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The problems with broadband

THE provision of broadband may be one of this country’s biggest white elephants.

The problem with broadband is two-fold: The cost of broadband in our rip-off Republic is still making it unpalatable for a wide proportion of the population.

The retail expense of broadband is at least three times higher in the UK with only a handful of suppliers to choose from. The lowest pay-as-you-go broadband starts at €30 circa per month which is €360 annually if you want continuous use.

However, the quality may not always be there, in addition to “no service” at all on some occasions. Consumers may end up paying as much as €500 annually if high quality and faster equipment is desired, which is way out of whack with the rest of the EU that has put it in the reach of child with a piggy bank.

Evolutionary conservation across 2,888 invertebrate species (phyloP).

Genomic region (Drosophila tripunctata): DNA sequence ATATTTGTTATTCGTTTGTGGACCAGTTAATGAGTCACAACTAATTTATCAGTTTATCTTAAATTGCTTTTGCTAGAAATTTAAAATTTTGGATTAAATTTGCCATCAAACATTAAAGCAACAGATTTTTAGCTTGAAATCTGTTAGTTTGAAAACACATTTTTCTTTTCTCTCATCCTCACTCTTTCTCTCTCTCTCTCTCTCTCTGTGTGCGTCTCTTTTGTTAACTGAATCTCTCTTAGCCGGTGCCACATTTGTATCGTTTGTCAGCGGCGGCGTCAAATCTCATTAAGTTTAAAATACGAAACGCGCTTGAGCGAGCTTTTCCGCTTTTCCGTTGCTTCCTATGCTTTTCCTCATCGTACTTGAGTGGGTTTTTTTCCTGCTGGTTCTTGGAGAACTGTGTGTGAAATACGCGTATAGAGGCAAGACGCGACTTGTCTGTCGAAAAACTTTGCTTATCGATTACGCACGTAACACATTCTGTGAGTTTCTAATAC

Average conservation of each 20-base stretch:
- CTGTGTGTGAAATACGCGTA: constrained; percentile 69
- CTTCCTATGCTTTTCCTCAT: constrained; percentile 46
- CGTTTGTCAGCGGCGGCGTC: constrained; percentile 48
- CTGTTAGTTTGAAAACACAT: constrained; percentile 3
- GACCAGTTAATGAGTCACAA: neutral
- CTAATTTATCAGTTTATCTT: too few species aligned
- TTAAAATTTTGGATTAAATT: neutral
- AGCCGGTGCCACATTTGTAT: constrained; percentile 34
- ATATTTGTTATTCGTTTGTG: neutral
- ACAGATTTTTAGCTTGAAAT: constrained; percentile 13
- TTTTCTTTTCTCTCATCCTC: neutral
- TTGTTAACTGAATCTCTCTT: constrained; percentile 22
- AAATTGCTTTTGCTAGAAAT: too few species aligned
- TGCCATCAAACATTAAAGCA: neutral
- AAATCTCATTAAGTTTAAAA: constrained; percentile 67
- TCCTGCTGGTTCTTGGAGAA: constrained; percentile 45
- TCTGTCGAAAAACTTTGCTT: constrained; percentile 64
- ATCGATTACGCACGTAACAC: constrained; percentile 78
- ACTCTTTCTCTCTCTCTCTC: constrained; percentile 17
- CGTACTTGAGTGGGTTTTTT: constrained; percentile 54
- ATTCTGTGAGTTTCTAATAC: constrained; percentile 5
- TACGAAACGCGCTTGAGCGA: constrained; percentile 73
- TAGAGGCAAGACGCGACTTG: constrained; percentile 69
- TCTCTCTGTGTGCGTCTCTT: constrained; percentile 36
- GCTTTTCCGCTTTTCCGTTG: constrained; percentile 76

Broadband contracts are full of nasty pitfalls and conditions that are prejudiced against the customer in a large number of cases, so why has there been so much hype about broadband and support from the government?

These contracts tie the customer down with monthly instalments, even though pay-as-you-go customers are reaping benefits with extra flexibility and choice. Others have pay for expensive hardware on their computers that is now completely redundant and retarded which they are stuck with.

The second problem is the popularity of broadband, which is dubious. Libraries are not as full as they used to be and there is little difficulty getting access to a terminal, including peak-times on occasions.

There has been a noticeable drop-off in what is fast becoming an expensive novelty that is wearing thin. Internet cafés are also lonely places these days, and one can contrast the deluge of people a few years ago when a booking may have been required. Far more competition will be needed to ensure the long-term sustainability of broadband, otherwise the minority using it will continue to pay extortionate premiums.

We have torn up the roads and spent billions on it as a state to satisfy the EU, but unless more people use email and the price of going online drops, it may end up like our electronic voting machines.

Maurice Fitzgerald

Shanbally

Co Cork


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